Cao Fei


          ‘Even before I learned the movie theatre’s name, a simple desire ashed through me: one day, at this theatre, I will shoot my own movie.’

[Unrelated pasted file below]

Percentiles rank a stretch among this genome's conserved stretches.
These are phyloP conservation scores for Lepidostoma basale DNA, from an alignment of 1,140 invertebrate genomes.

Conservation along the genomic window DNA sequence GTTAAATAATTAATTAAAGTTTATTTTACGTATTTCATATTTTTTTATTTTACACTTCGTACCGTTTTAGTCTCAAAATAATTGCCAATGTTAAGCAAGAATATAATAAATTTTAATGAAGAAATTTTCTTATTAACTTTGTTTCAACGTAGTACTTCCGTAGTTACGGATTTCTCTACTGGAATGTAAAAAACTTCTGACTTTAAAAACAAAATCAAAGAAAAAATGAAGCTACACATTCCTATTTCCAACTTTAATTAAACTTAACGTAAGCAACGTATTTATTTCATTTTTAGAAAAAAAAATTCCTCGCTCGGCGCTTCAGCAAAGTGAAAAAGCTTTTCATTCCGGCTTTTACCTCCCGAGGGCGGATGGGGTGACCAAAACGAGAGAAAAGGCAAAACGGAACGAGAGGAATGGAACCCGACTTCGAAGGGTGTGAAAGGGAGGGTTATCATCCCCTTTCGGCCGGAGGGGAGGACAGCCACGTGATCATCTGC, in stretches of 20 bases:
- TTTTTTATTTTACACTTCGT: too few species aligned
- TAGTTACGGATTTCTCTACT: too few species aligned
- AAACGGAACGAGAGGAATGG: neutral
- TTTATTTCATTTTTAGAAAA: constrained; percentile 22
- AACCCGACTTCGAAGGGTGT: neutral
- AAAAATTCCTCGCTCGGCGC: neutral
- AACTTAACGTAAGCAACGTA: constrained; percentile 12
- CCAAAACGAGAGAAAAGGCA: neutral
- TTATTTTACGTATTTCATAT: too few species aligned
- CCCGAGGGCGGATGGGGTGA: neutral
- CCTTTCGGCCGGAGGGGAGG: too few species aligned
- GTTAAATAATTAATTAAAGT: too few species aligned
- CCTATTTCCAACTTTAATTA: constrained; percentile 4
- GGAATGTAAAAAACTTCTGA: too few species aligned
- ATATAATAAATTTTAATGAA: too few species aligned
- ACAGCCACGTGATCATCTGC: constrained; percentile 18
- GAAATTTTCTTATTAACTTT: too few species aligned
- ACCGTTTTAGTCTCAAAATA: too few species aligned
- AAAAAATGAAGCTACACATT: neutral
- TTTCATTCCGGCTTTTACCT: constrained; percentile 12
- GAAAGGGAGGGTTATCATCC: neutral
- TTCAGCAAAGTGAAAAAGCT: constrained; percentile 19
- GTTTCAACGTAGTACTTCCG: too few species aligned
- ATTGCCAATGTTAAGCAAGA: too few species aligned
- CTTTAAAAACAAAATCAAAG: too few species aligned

# I was pregnant in the spring of 2011, this time with my daughter, who is now eight years old. At the time, I was scouting for a new work, East Wind, by driving around the outer reaches of the city, looking for exterior locations. In order to avoid the traffic on the East Fourth Ring Road, I turned onto a parallel street, Hongxia Road, which in English literally translates to Rising Dawn Road. Hongxia Road was narrow and somewhat secluded. It was lined on both sides by three-storey, Soviet-style domicile buildings, and I felt as if I had fallen down a hole into the previous century. Then, to my surprise, I happened upon a defunct theatre. It seemed like one of those places where bored young people in county towns go to play and forget themselves in Jia Zhangke movies like Xiao Wu and Platform. It also exuded the nostalgia for youthful radiance of Jiang Wen’s In the Heat of the Sun. I was stunned by how this theatre was frozen in history. It was a typical danwei-style building, tall in the centre with shorter wings and a wide set of stairs leading up to the front door that projected symmetry, order and a sense of ceremony. The faded red and white bricks of the facade set off the five big characters on the roof, their red paint chipping, reading ‘Hongxia Theatre’. The two black and green billboards on each side of the entrance still displayed the faded remnants of old movie posters. The place seemed like a person with a story to tell, its head held high, unable to hide its self-regard. Even before I learned the movie thea- tre’s name, a simple desire ashed through me: one day, at this theatre, I would shoot my own movie.